EU fund 'will kick-start economies'
European Union leaders will create a strategic investment fund that could generate up to 315 billion euros (£249 billion) in private and public-sector money to upgrade infrastructure, jump-start sluggish economies and ignite job growth.
"The economic situation has improved but we are not safe yet," said EU president Donald Tusk. "Today, we need more investment, more structural reforms and sound public finances across Europe."
The plan approved by leaders of the 28-nation bloc at its one-day summit meeting in Brussels calls for the new European Fund for Strategic Investments to be in operation and approving new investment projects by mid-2015.
The plan, which calls for use of EU seed money to leverage up to 15 times more in private funds, is the brainchild of European Commission president Jean-Claude Juncker.
But critics have already warned that despite its multi-billion price tag, it may not be big enough to win over wary investors.
"This package looks like creative accounting for the moment," Lithuanian president Dalia Grybauskaite said as she arrived for the summit.
Ms Grybauskaite and the other EU leaders seemed to acknowledge the possibility that private companies may be reluctant to risk their capital by noting in a summit communique that the strategic fund will accept contributions from EU member states. For the fund to launch, it would also require approval by European legislators.
European Parliament president Martin Schulz said the EU must stimulate and modernise its economy or risk falling further behind global competitors like the US and China.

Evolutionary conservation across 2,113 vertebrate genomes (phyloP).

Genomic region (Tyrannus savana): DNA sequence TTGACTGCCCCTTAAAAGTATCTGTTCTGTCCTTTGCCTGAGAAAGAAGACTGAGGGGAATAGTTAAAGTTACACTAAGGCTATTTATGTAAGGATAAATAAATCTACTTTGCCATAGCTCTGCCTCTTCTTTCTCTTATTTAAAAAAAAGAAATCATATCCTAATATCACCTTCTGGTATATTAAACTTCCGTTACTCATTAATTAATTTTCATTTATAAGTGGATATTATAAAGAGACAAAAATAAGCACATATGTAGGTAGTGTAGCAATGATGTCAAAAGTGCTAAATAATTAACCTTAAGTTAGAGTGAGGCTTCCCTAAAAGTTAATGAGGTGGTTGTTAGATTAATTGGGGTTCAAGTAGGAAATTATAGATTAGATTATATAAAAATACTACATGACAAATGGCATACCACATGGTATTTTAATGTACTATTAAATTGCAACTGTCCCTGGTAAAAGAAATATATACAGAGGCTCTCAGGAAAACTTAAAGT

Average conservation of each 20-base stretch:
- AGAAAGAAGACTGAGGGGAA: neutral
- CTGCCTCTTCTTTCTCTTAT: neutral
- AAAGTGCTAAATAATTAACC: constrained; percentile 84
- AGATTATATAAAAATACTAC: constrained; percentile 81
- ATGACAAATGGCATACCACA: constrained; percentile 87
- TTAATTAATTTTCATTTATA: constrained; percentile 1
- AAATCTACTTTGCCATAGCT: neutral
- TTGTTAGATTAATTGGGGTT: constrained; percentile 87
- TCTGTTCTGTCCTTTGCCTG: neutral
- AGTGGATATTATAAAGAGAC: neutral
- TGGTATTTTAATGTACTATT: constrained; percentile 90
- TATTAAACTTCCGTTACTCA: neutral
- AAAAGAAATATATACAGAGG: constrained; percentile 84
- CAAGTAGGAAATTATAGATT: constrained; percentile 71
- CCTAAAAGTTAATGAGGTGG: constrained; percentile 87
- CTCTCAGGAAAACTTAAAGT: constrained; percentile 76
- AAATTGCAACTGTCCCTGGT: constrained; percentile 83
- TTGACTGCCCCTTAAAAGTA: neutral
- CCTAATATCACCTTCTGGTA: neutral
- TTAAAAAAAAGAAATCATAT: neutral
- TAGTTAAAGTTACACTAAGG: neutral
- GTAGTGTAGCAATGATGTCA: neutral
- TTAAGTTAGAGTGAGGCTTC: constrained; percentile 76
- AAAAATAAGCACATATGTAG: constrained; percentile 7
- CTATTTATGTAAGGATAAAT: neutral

He said investment in areas like schools, universities, green energy and infrastructure was key "if we want Europe to be an economic champion in the future".
German chancellor Angela Merkel said investments fostered by the strategic fund "must go into projects for the future - particularly, for example, in the digital economy or where we aren't so good on the world market as we should be: electromobility (electric cars) and the like".
Over dinner, the leaders discussed what Mr Tusk termed the other major challenge for Europe: what long-term policy to adopt towards Russia.
"We must go beyond being reactive and defensive," Mr Tusk, a former Polish prime minister, said. He called for a strategy that was "tough and responsible" for dealing with Russia and its president, Vladimir Putin, and resolving the Ukraine crisis.
The policy discussion will resume when EU leaders meet again in March, Mr Tusk told a post-summit news conference. He asked Europeans to "be self-confident and realise our own strength".
EU foreign policy chief Federica Mogherini, also attending the Brussels summit, said she derived no satisfaction from the economic woes of Russia, the target of EU and US sanctions since the Kremlin annexed the Crimean Peninsula.
But Ms Mogherini said Mr Putin and other senior Russian officials "should reflect seriously about the need for introducing a radical change in the attitude toward the rest of the world and to switch to a co-operative mode."